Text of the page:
I now have two offerings for sale as patterns.
The hand stitching cord pattern as printable sheets with instructions
And Midna has been updated to include skirt design patterns.
Disclaimer: All photos of the dress are from Padawan’s guide. I haven’t made my own YET. But I’m working on it. The Padawan’s Guide photos are from here: http://www.padawansguide.com/purple.shtml – they are used only as references and to explain how the cord is laid out.
Use the photo below for how the cords should be finished – four rows of a single unbroken running bourdon cord (or two cords), as best described by Kay-Dee on her page here: http://kay-dee.net/costumes/purple/index.htm
The only thing her extremely helpful site did not have were the layout patterns for the cording; I am providing them here. I couldn’t have gotten this far without her pages and pages of tips and suggestions, so thank you Kay-Dee!!!
The reprinted images do not belong to me, but my traced pattern lines do. I you share them, please credit me back for the printable patterns.
Steps for using my patterns
- The images should all be printed out full size and taped together – they should all overlap by a few inches.
- Using wax-free tracing paper, put the colored paper face down on your fabric, the printout on top and trace the middle most inner line onto your fabric using the wheel. Pin the paper in place with regular straight pins so it stays straight up and down on your fabric. Your inner cord will fall along either side of this middle line, and then your outer cord will fall outside the inner cords. Use my printouts as a reference
The cording should end up looking nice and snug up against each other, in a flowing vine layout, done with a couching stitch and hoop. Use a silvery metallic thread if possible for shine.
The inner cord becomes the base for the outer cord. Snug the outer cord right up against the inner when you finish the full inner loop, which will run all the way around at the top, and then loop over your starting point. Add single loopys to the outer cord. Pay attention, some are single ‘tails’ and some are fully doubled, like the one on the inside that hooks off a bigger loopy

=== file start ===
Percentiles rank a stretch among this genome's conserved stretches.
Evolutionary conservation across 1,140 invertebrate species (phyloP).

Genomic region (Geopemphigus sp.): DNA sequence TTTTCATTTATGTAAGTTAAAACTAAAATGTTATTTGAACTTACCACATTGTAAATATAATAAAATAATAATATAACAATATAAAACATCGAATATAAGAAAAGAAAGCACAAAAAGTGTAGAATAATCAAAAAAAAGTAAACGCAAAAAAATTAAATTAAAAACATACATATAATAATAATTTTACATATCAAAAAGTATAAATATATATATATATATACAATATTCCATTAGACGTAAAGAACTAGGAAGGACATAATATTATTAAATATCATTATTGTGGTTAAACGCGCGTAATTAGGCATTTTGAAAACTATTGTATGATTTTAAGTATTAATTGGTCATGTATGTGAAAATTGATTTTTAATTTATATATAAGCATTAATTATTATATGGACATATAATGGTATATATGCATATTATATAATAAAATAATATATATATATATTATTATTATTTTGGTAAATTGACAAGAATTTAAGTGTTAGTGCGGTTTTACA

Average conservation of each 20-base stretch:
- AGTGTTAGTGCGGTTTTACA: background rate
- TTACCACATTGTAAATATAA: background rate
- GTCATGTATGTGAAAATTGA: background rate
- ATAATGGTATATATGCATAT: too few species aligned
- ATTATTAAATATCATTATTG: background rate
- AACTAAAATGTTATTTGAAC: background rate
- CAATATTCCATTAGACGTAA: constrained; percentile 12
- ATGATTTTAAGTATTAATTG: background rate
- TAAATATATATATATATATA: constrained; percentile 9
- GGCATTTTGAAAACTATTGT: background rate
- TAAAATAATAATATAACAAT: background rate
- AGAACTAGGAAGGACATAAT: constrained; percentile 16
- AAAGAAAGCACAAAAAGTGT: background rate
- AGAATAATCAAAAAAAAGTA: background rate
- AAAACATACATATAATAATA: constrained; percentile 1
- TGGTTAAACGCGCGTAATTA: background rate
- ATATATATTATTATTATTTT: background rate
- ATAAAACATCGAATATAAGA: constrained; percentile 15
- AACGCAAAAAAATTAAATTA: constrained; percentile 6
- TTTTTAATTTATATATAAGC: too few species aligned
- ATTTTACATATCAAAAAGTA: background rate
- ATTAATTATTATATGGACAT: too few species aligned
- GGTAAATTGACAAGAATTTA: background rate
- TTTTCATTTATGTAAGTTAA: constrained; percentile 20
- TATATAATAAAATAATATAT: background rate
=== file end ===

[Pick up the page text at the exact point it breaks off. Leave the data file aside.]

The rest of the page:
The cord will extend out past the top of the pattern I have here, but up until that point is all that is visible. I haven’t seen the dress in person so I don’t know if it extends further. Since the dress is always worn with the coat and the neckline under the coat is never seen, you could get away with just tying it off and not continuing the cord around the upper neckline and back of the neck.
I strongly suggest cutting my neck pattern down the middle and aligning the sides on your dress as needed for a wider or narrower “V” cording pattern. Unlike the front skirt panel and sleeves, there doesn’t appear to be any single loops using only the outer cord.
The sleeve cording pattern is ALMOST mirrored on each side of both sleeves, so you need four patterns total.
It doesn’t show the top of the arm, but we can infer from this and other shots that the sleeve pattern extends up and into the coat.
I like that these shots show the reflected purple glow from the velvet so you can really tell it’s not black.
Above is another shot from Padawan’s Guide – you can clearly see the cording extending all the way up to the sleeve cap/sleeve opening.
In this shot here (also from Padawan’s Guide, you can clearly see the waist seam, and you can kind of see a new curly pattern on the arm up at the top, which I’m including in my pattern. Anything above the mid-upper arm really is just guesswork on my part, so feel free to use the top sections as I have drawn them, or not.
It might be difficult to hoop the sleeves and neckline, but you can still do it by basting your cut sleeve pieces down on another piece of non-stretchy material at the edges, and then hooping. Cut the material off around the sleeves and you have an instant layer of interfacing. The sleeves seem pretty stiff in photos, so this might work out well in the long run. My sleeve pattern might have to be cut into a few pieces to get it lined up on your fabric correctly, depending on your pattern.
The reason I say the sleeve pattern is ALMOST mirrored is due to this infuriating shot here:
Granted, I find EVERY shot of this dress infuriating because the color seems to change EVERY. SINGLE. TIME. But what am I looking at specifically? I’ll tell you. (PS, there’s a great shot of the crinkle fabric coat lining here)
This. This right here.
You can clearly see some of the loopy’s at the seam pointed down against the outer ones pointed up. I’m not going to redraw the pattern just for these couple of differences, so I’ll either conveniently ignore them or do the outer sleeve panels first and decide if I want to give myself a migraine or not.
I don’t have any other good shots that I can reference of the inside of the sleeves, so I’m going to just have to assume these are the only differences, if only for my own sanity.
The neckline might be best done after the dress is complete; just make sure it’s very well interfaced. Saving it to the very end/post attachment means you can cord around the upper neck easily. If you aren’t sure if you have enough to go around the back, start at a shoulder seam and stitch in place while the dress is on a manikin or a patient friend.
And that’s it for my contribution for your own costume’s construction. For everything else, go check out Kay-Dee’s tutorial, or if a Rebel Legion member, there are lots of helpful people on the forums who have already constructed this dress or can help with specific techniques.